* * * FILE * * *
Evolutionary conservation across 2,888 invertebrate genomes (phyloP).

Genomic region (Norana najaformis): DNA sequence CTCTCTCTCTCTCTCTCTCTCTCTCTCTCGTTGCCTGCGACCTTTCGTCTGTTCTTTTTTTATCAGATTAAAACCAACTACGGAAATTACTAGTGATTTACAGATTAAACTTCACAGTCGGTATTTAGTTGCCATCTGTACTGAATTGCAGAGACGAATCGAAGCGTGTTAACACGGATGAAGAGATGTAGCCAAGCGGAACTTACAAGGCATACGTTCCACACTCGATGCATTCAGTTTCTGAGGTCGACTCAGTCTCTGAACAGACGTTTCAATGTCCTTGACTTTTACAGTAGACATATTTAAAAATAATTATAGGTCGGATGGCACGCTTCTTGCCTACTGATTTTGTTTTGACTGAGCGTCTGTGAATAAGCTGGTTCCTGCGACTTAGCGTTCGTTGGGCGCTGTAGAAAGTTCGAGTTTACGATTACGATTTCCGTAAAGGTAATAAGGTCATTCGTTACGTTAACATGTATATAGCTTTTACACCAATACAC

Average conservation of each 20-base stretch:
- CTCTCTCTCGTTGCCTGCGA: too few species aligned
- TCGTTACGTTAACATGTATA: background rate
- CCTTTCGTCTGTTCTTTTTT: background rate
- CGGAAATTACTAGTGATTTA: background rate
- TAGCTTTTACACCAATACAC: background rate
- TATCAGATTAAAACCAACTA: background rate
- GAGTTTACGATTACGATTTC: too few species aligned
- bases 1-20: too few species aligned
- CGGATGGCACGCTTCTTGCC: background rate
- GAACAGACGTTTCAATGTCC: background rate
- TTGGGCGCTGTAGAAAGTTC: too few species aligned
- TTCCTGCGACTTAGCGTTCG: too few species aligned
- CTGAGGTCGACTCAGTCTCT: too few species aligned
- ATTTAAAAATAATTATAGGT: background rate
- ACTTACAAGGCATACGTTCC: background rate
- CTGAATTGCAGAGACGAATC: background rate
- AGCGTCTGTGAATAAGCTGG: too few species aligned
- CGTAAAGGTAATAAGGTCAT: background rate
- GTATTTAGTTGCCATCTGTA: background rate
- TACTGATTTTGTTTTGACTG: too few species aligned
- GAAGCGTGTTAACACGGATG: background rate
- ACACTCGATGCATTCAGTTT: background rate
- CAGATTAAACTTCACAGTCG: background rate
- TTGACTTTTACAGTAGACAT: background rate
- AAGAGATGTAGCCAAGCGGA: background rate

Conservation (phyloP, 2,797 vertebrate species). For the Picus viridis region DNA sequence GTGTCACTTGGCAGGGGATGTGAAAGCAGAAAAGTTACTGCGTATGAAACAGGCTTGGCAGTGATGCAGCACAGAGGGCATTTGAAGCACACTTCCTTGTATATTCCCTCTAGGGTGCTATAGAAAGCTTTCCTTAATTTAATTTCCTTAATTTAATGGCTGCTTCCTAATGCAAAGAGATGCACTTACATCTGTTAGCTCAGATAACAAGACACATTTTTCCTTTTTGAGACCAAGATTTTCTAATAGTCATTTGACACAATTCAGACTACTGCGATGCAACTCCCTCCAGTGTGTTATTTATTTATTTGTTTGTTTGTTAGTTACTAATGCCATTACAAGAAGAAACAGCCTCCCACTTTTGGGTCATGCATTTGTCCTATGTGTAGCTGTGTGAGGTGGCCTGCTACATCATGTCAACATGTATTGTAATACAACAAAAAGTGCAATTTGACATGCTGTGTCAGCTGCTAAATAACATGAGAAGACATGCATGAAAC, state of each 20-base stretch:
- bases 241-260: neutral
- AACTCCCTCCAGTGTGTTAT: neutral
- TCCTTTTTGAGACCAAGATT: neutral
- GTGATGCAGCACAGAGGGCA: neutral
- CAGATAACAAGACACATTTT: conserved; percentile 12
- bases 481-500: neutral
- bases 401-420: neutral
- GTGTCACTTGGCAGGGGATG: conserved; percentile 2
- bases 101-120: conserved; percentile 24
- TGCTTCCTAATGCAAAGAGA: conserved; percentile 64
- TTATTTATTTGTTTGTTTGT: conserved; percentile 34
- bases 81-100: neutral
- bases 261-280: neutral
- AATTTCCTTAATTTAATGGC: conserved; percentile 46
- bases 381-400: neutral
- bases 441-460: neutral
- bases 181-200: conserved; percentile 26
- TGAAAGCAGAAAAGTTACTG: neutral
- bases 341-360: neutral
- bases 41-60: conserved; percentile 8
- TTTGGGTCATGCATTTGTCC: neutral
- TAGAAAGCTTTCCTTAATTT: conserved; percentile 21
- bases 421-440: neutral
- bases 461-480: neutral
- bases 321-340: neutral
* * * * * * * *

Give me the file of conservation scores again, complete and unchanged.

Evolutionary conservation across 2,888 invertebrate genomes (phyloP).

Genomic region (Norana najaformis): DNA sequence CTCTCTCTCTCTCTCTCTCTCTCTCTCTCGTTGCCTGCGACCTTTCGTCTGTTCTTTTTTTATCAGATTAAAACCAACTACGGAAATTACTAGTGATTTACAGATTAAACTTCACAGTCGGTATTTAGTTGCCATCTGTACTGAATTGCAGAGACGAATCGAAGCGTGTTAACACGGATGAAGAGATGTAGCCAAGCGGAACTTACAAGGCATACGTTCCACACTCGATGCATTCAGTTTCTGAGGTCGACTCAGTCTCTGAACAGACGTTTCAATGTCCTTGACTTTTACAGTAGACATATTTAAAAATAATTATAGGTCGGATGGCACGCTTCTTGCCTACTGATTTTGTTTTGACTGAGCGTCTGTGAATAAGCTGGTTCCTGCGACTTAGCGTTCGTTGGGCGCTGTAGAAAGTTCGAGTTTACGATTACGATTTCCGTAAAGGTAATAAGGTCATTCGTTACGTTAACATGTATATAGCTTTTACACCAATACAC

Average conservation of each 20-base stretch:
- CTCTCTCTCGTTGCCTGCGA: too few species aligned
- TCGTTACGTTAACATGTATA: background rate
- CCTTTCGTCTGTTCTTTTTT: background rate
- CGGAAATTACTAGTGATTTA: background rate
- TAGCTTTTACACCAATACAC: background rate
- TATCAGATTAAAACCAACTA: background rate
- GAGTTTACGATTACGATTTC: too few species aligned
- bases 1-20: too few species aligned
- CGGATGGCACGCTTCTTGCC: background rate
- GAACAGACGTTTCAATGTCC: background rate
- TTGGGCGCTGTAGAAAGTTC: too few species aligned
- TTCCTGCGACTTAGCGTTCG: too few species aligned
- CTGAGGTCGACTCAGTCTCT: too few species aligned
- ATTTAAAAATAATTATAGGT: background rate
- ACTTACAAGGCATACGTTCC: background rate
- CTGAATTGCAGAGACGAATC: background rate
- AGCGTCTGTGAATAAGCTGG: too few species aligned
- CGTAAAGGTAATAAGGTCAT: background rate
- GTATTTAGTTGCCATCTGTA: background rate
- TACTGATTTTGTTTTGACTG: too few species aligned
- GAAGCGTGTTAACACGGATG: background rate
- ACACTCGATGCATTCAGTTT: background rate
- CAGATTAAACTTCACAGTCG: background rate
- TTGACTTTTACAGTAGACAT: background rate
- AAGAGATGTAGCCAAGCGGA: background rate

Conservation (phyloP, 2,797 vertebrate species). For the Picus viridis region DNA sequence GTGTCACTTGGCAGGGGATGTGAAAGCAGAAAAGTTACTGCGTATGAAACAGGCTTGGCAGTGATGCAGCACAGAGGGCATTTGAAGCACACTTCCTTGTATATTCCCTCTAGGGTGCTATAGAAAGCTTTCCTTAATTTAATTTCCTTAATTTAATGGCTGCTTCCTAATGCAAAGAGATGCACTTACATCTGTTAGCTCAGATAACAAGACACATTTTTCCTTTTTGAGACCAAGATTTTCTAATAGTCATTTGACACAATTCAGACTACTGCGATGCAACTCCCTCCAGTGTGTTATTTATTTATTTGTTTGTTTGTTAGTTACTAATGCCATTACAAGAAGAAACAGCCTCCCACTTTTGGGTCATGCATTTGTCCTATGTGTAGCTGTGTGAGGTGGCCTGCTACATCATGTCAACATGTATTGTAATACAACAAAAAGTGCAATTTGACATGCTGTGTCAGCTGCTAAATAACATGAGAAGACATGCATGAAAC, state of each 20-base stretch:
- bases 241-260: neutral
- AACTCCCTCCAGTGTGTTAT: neutral
- TCCTTTTTGAGACCAAGATT: neutral
- GTGATGCAGCACAGAGGGCA: neutral
- CAGATAACAAGACACATTTT: conserved; percentile 12
- bases 481-500: neutral
- bases 401-420: neutral
- GTGTCACTTGGCAGGGGATG: conserved; percentile 2
- bases 101-120: conserved; percentile 24
- TGCTTCCTAATGCAAAGAGA: conserved; percentile 64
- TTATTTATTTGTTTGTTTGT: conserved; percentile 34
- bases 81-100: neutral
- bases 261-280: neutral
- AATTTCCTTAATTTAATGGC: conserved; percentile 46
- bases 381-400: neutral
- bases 441-460: neutral
- bases 181-200: conserved; percentile 26
- TGAAAGCAGAAAAGTTACTG: neutral
- bases 341-360: neutral
- bases 41-60: conserved; percentile 8
- TTTGGGTCATGCATTTGTCC: neutral
- TAGAAAGCTTTCCTTAATTT: conserved; percentile 21
- bases 421-440: neutral
- bases 461-480: neutral
- bases 321-340: neutral